Kids need space, so you may need to eventually move out of your current home. While you don’t need a three-bedroom house right away, you’ll need more room eventually. If you decide to buy a new home, consider buying in an area with a school district that matches your values and goals. And don’t forget about babyproofing your home—the cost of safety gates, outlet plugs, knob covers and more adds up.


Baby furniture, gear, and clothing

It’s easy to get carried away but the cost of baby gear can add up quickly. Here’s where you can cut costs with smart shopping. Although it may be tempting to use hand-me-downs for things like a car seat or a crib, just make sure they meet current U.S. safety standards. And it’s fine to spend less on things like clothing; you’ll be shocked at how quickly your baby grows out of things!


Formula, baby food, diapers, medicine, etc.

You may be surprised at how much your little bundle of joy needs for everyday things like diapers, formula, food, and other items. While there are many ways to save, they all have tradeoffs. For example, if you buy and wash your own cloth diapers, you’ll spend less on disposables but more on water, electricity, and detergent. If your baby is breastfed, you’ll save on formula, but you’ll likely need to add the cost of a breast pump. You can make your own baby food, but you may spend more for organic.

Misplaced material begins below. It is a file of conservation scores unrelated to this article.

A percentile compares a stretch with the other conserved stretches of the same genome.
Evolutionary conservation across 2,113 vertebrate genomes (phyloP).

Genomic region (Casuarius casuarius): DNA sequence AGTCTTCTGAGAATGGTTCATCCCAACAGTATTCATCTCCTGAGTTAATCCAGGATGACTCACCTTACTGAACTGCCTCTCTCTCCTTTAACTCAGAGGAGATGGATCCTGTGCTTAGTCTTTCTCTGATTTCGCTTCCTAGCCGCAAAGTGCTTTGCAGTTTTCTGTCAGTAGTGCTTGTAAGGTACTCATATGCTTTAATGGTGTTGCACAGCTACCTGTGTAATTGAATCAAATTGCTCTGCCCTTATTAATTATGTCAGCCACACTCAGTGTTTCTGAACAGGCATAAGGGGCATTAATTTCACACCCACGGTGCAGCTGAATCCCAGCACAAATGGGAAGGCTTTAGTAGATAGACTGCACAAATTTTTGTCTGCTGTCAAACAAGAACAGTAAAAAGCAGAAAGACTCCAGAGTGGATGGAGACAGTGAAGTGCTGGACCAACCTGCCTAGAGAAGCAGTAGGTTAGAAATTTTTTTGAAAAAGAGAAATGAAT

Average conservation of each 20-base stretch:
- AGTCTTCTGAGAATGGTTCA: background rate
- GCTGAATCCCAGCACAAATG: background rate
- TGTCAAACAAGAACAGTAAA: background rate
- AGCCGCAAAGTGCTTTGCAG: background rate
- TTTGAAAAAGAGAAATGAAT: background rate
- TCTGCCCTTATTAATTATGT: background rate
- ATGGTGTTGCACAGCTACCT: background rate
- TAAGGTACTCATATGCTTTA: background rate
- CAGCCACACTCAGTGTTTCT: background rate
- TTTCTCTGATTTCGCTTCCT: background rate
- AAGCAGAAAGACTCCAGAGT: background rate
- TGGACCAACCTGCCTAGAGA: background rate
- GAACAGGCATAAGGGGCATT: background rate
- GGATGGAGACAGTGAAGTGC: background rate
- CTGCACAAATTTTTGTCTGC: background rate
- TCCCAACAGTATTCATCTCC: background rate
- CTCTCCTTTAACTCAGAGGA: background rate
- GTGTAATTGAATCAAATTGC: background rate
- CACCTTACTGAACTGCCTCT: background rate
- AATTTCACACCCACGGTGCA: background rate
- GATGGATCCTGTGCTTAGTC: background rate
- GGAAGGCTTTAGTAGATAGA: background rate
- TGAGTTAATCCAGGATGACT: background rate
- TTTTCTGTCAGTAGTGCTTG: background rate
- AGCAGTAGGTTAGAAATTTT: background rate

Emergency fund

When you have a baby, having three to six months of expenses set aside for emergencies is even more important than ever. Children can be unpredictable, so make sure you’re prepared for the unexpected.


Education savings

College already? Just ask any parent and they’ll tell you that high school graduation arrives in the blink of an eye. Know that you should start saving early and set aside money each month because the sooner you begin saving for your little one’s college education, the faster those savings will grow. There are many college savings plans available that simplify college savings, including 529 plans and Coverdell ESAs. 


Tax changes

While having a child sounds expensive, you’ll find several tax benefits that can help. Ask your tax advisor if you qualify for the child tax credit (a tax incentive for people with children) and the child and dependent care credit (a tax credit designed to help offset cost of childcare expenses). In the meantime, you may want to consider reviewing the amount you have withheld from your paycheck for taxes to avoid tax-time surprises.